Ethics for Behavior Analysts (2011) By Jon Bailey and Mary Burch
The Five Things We Cannot Change (2005) By David Richo
Getting to Yes: Negotiating Agreement Without Giving In (1981) By Roger Fisher and William Ury
The Only Negotiating Guide You’ll Ever Need (2003) By Peter B. Stark and Jane Flaherty
YOU TUBE CHANNELS
Admittedly, this is a newer realm for me! Contact me to add resources
BLOGS/SOCIAL MEDIA I LIKE
Disability Advocacy and General Info
Hope is the thing with feathers.
That perches in the soul
And sings the tune without the words
And never stops–at all
Until it is hunted, killed, braised, barbecued and eaten.
Ok. Emily can only take credit for only part of this….
Three years ago this week, I was given the honor of speaking in front of my congregation during the High Holidays on the topic of hope. When the rabbi approached me 4 months earlier and told me the topic, I was sure I could pull SOMETHING together. I was flattered and thankful for the opportunity.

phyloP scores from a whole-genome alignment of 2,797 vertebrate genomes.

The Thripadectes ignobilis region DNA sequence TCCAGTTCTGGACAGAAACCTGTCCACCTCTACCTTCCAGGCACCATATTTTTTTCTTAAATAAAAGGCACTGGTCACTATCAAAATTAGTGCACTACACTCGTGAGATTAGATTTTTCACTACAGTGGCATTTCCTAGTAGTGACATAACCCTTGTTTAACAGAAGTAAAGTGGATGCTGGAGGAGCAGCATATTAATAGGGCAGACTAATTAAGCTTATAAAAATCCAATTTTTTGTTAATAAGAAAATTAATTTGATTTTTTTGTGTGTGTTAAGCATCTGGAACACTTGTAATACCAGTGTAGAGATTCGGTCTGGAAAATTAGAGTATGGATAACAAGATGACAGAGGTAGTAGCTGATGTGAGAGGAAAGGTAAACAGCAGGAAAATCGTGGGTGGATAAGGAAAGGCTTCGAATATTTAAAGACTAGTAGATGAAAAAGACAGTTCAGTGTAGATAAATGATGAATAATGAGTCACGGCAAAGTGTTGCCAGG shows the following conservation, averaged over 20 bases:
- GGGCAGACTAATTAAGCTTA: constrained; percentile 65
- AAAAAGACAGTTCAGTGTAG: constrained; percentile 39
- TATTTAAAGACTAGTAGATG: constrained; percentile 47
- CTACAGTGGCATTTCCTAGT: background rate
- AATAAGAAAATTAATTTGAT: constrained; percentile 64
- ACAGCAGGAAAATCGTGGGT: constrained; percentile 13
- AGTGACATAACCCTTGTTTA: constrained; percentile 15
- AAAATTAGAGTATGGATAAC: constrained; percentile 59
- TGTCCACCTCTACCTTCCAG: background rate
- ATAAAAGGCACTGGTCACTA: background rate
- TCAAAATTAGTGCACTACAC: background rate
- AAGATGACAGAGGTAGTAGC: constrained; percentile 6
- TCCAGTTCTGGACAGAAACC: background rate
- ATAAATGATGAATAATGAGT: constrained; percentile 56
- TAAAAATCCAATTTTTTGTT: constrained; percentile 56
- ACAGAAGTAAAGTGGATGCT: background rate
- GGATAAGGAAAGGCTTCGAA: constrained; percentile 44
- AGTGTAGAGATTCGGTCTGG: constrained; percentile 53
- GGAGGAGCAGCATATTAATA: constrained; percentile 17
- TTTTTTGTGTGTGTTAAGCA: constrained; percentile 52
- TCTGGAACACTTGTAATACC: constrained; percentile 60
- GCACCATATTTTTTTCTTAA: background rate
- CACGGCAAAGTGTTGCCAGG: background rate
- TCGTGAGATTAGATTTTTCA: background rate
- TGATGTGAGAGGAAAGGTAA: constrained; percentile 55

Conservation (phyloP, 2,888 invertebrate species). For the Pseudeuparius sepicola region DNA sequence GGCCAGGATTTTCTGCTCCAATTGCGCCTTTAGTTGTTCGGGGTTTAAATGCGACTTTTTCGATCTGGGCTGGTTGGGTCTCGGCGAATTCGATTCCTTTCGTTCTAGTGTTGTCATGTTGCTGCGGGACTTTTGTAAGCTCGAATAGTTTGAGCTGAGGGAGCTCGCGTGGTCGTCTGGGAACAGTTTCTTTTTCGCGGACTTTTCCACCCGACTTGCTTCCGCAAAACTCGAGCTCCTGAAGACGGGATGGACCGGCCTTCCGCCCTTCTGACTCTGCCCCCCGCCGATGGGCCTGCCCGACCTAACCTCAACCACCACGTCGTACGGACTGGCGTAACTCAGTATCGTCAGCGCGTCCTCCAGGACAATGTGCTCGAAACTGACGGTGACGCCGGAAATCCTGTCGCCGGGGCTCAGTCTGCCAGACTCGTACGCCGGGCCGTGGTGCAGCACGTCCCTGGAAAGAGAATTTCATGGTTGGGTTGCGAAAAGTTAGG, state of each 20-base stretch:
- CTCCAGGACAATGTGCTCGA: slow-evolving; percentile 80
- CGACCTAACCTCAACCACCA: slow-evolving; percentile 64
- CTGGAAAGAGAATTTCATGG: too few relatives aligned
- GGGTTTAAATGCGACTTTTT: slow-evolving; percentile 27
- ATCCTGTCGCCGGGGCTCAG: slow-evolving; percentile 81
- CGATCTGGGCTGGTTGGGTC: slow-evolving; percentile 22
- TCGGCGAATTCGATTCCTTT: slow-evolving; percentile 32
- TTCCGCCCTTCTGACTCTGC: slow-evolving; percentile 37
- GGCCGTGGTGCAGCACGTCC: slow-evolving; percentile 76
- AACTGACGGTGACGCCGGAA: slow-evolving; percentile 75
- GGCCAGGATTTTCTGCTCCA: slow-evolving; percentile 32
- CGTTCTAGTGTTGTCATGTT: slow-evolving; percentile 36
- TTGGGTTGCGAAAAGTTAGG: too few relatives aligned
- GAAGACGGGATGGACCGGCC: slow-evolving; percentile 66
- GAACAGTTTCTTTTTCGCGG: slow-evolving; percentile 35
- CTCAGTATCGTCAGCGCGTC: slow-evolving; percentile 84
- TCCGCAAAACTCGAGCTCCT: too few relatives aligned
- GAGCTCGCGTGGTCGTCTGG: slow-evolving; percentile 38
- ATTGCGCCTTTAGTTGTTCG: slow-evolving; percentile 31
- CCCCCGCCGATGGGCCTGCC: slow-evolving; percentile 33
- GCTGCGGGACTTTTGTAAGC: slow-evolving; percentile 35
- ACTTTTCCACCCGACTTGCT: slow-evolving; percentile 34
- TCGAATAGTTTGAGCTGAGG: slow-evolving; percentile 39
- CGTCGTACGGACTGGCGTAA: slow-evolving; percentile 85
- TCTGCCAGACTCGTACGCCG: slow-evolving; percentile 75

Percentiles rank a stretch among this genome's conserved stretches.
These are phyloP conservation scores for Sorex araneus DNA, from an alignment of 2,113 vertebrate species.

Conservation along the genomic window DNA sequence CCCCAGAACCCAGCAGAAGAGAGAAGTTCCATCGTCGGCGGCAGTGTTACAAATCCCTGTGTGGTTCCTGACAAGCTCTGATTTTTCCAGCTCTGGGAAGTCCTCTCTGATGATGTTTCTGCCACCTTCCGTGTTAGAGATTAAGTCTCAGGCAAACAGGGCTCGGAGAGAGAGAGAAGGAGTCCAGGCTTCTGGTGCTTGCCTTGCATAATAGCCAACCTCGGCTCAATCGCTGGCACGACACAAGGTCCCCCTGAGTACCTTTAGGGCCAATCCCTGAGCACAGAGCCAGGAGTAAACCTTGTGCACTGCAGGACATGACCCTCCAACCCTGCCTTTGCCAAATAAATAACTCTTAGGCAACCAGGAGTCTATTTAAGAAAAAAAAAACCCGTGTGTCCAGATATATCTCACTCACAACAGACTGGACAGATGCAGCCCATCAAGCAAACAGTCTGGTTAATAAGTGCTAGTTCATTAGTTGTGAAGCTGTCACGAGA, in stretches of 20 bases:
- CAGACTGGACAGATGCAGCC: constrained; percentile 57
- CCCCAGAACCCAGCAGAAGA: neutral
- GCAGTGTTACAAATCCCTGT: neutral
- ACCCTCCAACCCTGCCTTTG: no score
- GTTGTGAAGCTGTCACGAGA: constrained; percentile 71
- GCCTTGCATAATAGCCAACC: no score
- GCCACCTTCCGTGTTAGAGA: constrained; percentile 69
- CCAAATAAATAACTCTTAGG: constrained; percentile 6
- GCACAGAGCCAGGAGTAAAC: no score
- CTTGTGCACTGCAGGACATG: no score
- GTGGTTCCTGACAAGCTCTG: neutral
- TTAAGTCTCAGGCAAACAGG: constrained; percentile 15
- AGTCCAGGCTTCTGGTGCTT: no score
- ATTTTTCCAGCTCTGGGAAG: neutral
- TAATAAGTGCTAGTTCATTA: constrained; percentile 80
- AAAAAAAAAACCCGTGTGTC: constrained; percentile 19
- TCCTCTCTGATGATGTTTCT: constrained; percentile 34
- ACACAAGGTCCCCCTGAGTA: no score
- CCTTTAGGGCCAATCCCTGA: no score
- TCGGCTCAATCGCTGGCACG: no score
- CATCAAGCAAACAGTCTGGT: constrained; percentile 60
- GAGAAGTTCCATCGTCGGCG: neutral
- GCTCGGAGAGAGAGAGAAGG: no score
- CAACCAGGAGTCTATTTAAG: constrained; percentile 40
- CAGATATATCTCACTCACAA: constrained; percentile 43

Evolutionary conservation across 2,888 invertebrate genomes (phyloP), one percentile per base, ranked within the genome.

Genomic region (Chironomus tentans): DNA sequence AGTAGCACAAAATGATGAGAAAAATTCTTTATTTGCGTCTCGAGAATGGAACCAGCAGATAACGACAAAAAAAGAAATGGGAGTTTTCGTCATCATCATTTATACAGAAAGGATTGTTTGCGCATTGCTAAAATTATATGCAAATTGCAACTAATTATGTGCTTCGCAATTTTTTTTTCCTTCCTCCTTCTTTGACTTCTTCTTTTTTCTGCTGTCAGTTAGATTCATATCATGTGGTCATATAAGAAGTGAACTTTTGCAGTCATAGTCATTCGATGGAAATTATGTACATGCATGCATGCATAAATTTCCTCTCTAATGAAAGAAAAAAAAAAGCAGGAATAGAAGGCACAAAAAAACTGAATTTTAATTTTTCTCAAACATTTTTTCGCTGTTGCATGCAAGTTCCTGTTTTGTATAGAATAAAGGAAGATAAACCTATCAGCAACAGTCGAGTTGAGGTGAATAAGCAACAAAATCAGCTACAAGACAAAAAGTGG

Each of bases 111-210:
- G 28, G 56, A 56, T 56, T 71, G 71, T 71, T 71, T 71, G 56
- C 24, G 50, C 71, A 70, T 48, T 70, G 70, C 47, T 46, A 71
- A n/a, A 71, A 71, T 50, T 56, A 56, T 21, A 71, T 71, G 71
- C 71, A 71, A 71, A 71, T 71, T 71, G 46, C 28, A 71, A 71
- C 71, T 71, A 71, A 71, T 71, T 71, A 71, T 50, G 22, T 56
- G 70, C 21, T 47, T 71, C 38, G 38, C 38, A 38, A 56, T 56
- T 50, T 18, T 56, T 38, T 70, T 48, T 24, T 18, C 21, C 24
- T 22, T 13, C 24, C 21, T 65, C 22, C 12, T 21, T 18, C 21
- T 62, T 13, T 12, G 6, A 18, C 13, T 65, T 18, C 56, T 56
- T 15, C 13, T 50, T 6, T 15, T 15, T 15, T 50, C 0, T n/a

And then I fully realized my task.
Asking for five minutes of my time to convey what hope was like for me…in what I assumed had to do with parenting a child with a disability, suddenly morphed into the equivalent of digging for research for a dissertation. I was not sure what hope meant at all, though in fairness, I am not sure I ever fully understood what hope was.
I stumbled on the video link a year afterward and found the old me. Hearing this stranger speaking from the heart was jarring, yet familiar.
This is the (abridged) transcript from that speech.
I’m here to share my story of hope. My family and I have been congregants here for the last 10 years. I have two versions of the story I was going to tell today and I’d like to thank the rabbi for allowing me the opportunity to go rogue and tell a third one instead.
So, I came here this morning with these two versions of my story of hope, not knowing which one I was going to tell. And mostly because of Rabbi’s sermon last night on vulnerability, I decided to take the two stories and meld them somewhere in the middle to share my story in hopes that if there are people sitting here who feel the same way, they can recognize they are not alone.